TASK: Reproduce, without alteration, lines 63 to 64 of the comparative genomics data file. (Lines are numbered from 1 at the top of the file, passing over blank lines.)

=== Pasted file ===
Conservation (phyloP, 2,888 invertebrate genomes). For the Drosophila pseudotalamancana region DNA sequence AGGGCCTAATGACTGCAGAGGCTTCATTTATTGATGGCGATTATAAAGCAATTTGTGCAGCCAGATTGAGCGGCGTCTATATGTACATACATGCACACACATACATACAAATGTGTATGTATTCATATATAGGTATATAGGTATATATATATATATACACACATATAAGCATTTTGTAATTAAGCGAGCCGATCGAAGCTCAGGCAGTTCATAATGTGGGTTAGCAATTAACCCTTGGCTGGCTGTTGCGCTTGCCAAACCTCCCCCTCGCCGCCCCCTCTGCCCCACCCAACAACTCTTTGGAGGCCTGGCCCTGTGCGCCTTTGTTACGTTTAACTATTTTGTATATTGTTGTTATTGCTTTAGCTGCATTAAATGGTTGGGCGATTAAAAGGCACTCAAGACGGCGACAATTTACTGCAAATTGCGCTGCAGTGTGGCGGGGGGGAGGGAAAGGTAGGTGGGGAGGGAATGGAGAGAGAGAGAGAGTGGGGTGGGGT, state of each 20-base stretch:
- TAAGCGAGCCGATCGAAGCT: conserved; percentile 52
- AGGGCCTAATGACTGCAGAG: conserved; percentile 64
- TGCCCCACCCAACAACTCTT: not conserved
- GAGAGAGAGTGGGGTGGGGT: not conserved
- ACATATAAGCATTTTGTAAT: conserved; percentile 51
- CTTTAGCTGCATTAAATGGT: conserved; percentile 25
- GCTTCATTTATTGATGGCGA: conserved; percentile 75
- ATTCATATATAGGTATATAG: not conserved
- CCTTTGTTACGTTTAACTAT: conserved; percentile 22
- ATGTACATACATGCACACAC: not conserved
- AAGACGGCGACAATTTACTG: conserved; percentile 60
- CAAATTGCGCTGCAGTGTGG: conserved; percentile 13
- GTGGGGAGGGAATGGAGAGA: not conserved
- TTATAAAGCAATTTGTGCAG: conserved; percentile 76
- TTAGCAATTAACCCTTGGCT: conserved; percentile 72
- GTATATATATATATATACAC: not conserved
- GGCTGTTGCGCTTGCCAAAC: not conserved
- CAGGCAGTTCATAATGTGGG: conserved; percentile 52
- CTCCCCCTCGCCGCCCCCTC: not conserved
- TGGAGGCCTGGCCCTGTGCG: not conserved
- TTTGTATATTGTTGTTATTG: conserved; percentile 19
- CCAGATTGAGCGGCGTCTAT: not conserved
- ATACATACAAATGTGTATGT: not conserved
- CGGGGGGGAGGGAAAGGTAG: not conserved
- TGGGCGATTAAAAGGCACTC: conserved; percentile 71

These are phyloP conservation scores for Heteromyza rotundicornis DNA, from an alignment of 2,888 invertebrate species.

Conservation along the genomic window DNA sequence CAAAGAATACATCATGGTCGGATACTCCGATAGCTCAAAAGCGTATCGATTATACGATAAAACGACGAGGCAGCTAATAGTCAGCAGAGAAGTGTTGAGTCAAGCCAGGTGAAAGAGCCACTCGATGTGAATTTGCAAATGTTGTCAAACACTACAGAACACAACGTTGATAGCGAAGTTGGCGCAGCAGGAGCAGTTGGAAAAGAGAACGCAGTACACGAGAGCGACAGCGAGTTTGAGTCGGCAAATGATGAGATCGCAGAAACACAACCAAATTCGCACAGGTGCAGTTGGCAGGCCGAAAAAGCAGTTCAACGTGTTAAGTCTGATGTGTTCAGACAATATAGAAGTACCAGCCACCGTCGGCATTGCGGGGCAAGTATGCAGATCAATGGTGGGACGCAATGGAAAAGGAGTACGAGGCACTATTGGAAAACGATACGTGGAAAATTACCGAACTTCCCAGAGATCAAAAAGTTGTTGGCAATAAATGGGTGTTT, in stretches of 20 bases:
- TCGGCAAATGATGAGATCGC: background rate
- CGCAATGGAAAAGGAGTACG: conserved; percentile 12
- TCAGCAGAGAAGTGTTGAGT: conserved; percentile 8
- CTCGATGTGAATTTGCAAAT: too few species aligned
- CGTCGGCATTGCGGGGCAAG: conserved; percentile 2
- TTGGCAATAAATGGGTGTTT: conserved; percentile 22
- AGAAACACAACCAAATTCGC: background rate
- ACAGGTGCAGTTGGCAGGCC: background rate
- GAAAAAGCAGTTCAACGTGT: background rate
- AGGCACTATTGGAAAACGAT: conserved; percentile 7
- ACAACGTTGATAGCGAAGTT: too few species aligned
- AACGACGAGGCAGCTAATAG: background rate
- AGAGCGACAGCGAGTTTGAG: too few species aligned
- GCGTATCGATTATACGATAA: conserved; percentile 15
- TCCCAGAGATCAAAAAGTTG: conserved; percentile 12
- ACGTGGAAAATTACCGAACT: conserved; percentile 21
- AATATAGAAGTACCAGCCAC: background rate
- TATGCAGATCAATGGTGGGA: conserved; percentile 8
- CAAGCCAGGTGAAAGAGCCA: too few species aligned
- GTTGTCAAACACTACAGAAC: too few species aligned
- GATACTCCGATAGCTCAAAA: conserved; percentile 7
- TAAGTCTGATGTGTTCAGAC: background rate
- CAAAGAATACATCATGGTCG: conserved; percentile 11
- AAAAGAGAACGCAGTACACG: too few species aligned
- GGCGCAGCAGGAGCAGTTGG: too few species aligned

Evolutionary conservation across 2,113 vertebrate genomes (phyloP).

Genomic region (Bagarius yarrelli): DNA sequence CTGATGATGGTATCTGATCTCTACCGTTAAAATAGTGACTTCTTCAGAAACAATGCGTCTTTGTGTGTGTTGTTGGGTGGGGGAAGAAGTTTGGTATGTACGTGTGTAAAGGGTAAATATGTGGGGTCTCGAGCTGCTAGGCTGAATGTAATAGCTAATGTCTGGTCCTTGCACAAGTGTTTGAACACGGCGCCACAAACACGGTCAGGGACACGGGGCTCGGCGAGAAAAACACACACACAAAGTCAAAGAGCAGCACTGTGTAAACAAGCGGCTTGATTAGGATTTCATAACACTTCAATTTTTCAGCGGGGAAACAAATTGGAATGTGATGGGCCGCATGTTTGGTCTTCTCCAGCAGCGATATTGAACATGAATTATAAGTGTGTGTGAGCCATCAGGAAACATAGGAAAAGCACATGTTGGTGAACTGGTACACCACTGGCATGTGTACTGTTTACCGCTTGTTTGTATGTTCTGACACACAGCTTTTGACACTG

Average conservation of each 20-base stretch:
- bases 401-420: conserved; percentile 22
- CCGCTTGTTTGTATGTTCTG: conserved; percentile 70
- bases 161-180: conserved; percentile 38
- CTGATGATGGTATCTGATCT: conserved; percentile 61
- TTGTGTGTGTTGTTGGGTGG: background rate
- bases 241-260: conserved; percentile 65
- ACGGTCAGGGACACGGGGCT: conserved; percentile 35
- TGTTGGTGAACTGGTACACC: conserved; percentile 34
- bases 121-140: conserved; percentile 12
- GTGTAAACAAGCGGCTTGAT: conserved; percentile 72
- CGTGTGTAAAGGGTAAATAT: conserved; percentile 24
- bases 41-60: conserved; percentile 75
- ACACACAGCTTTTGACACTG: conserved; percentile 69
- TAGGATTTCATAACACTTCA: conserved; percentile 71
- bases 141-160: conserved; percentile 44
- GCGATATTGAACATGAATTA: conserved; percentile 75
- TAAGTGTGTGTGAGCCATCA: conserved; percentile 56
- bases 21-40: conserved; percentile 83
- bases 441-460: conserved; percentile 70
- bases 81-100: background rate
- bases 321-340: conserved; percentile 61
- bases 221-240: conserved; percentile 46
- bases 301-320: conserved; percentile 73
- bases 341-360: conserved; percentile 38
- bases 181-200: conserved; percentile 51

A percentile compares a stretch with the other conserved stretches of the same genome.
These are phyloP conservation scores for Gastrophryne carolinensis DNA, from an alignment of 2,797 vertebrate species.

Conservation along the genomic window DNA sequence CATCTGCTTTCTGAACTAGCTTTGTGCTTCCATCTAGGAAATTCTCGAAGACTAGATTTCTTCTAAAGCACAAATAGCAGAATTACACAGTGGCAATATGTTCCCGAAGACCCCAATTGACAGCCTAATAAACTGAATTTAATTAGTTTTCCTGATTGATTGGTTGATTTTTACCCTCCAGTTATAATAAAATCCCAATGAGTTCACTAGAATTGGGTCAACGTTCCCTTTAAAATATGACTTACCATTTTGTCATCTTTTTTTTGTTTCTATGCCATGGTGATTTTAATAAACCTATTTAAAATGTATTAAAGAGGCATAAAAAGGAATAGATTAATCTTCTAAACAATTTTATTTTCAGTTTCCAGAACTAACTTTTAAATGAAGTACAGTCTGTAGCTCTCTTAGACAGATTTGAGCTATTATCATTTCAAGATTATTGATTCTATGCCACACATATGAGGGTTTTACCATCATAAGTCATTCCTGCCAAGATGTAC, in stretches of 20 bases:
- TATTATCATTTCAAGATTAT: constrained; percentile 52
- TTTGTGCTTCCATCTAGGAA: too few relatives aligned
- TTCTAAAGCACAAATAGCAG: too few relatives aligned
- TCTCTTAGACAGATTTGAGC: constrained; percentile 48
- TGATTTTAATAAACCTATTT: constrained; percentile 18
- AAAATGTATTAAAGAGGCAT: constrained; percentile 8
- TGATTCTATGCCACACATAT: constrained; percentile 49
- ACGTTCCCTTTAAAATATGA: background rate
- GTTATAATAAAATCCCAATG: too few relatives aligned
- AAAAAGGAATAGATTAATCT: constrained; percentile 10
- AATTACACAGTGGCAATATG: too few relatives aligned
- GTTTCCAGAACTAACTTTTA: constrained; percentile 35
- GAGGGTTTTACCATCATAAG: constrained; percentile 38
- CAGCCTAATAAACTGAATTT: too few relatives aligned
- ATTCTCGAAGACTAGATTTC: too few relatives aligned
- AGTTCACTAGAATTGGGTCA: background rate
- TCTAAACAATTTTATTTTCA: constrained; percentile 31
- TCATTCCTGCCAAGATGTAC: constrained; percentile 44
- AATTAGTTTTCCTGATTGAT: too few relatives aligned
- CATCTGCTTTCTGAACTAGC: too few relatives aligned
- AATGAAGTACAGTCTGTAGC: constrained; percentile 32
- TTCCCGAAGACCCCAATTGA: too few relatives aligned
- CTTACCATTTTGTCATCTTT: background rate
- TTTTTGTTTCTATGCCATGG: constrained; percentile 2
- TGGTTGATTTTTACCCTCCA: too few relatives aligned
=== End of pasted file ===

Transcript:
- ACGGTCAGGGACACGGGGCT: conserved; percentile 35
- TGTTGGTGAACTGGTACACC: conserved; percentile 34